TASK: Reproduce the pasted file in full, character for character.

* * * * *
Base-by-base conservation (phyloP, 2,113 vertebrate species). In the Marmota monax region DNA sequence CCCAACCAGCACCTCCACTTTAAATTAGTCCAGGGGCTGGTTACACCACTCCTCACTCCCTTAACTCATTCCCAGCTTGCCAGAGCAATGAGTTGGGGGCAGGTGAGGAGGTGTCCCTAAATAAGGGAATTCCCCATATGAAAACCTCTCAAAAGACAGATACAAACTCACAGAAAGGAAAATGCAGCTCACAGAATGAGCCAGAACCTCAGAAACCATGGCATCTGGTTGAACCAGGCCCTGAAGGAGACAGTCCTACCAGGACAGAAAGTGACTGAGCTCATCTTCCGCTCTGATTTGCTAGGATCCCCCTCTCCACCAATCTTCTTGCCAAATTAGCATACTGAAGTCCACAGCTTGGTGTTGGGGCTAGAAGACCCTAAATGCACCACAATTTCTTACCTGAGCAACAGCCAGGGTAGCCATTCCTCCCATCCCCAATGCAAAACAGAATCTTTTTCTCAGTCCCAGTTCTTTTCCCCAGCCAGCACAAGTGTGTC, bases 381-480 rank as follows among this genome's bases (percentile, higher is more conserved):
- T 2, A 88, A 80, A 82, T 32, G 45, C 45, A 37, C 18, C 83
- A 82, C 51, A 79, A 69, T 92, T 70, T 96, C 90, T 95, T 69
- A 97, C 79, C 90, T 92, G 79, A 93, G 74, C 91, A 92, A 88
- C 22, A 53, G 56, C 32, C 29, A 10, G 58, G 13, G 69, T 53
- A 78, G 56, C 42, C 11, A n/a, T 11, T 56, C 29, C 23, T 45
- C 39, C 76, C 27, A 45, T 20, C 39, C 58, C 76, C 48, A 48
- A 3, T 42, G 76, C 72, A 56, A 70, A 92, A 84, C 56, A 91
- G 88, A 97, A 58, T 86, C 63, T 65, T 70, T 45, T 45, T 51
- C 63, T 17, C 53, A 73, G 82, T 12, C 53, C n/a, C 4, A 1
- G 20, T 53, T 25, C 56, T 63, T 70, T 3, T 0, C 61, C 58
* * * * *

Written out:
Base-by-base conservation (phyloP, 2,113 vertebrate species). In the Marmota monax region DNA sequence CCCAACCAGCACCTCCACTTTAAATTAGTCCAGGGGCTGGTTACACCACTCCTCACTCCCTTAACTCATTCCCAGCTTGCCAGAGCAATGAGTTGGGGGCAGGTGAGGAGGTGTCCCTAAATAAGGGAATTCCCCATATGAAAACCTCTCAAAAGACAGATACAAACTCACAGAAAGGAAAATGCAGCTCACAGAATGAGCCAGAACCTCAGAAACCATGGCATCTGGTTGAACCAGGCCCTGAAGGAGACAGTCCTACCAGGACAGAAAGTGACTGAGCTCATCTTCCGCTCTGATTTGCTAGGATCCCCCTCTCCACCAATCTTCTTGCCAAATTAGCATACTGAAGTCCACAGCTTGGTGTTGGGGCTAGAAGACCCTAAATGCACCACAATTTCTTACCTGAGCAACAGCCAGGGTAGCCATTCCTCCCATCCCCAATGCAAAACAGAATCTTTTTCTCAGTCCCAGTTCTTTTCCCCAGCCAGCACAAGTGTGTC, bases 381-480 rank as follows among this genome's bases (percentile, higher is more conserved):
- T 2, A 88, A 80, A 82, T 32, G 45, C 45, A 37, C 18, C 83
- A 82, C 51, A 79, A 69, T 92, T 70, T 96, C 90, T 95, T 69
- A 97, C 79, C 90, T 92, G 79, A 93, G 74, C 91, A 92, A 88
- C 22, A 53, G 56, C 32, C 29, A 10, G 58, G 13, G 69, T 53
- A 78, G 56, C 42, C 11, A n/a, T 11, T 56, C 29, C 23, T 45
- C 39, C 76, C 27, A 45, T 20, C 39, C 58, C 76, C 48, A 48
- A 3, T 42, G 76, C 72, A 56, A 70, A 92, A 84, C 56, A 91
- G 88, A 97, A 58, T 86, C 63, T 65, T 70, T 45, T 45, T 51
- C 63, T 17, C 53, A 73, G 82, T 12, C 53, C n/a, C 4, A 1
- G 20, T 53, T 25, C 56, T 63, T 70, T 3, T 0, C 61, C 58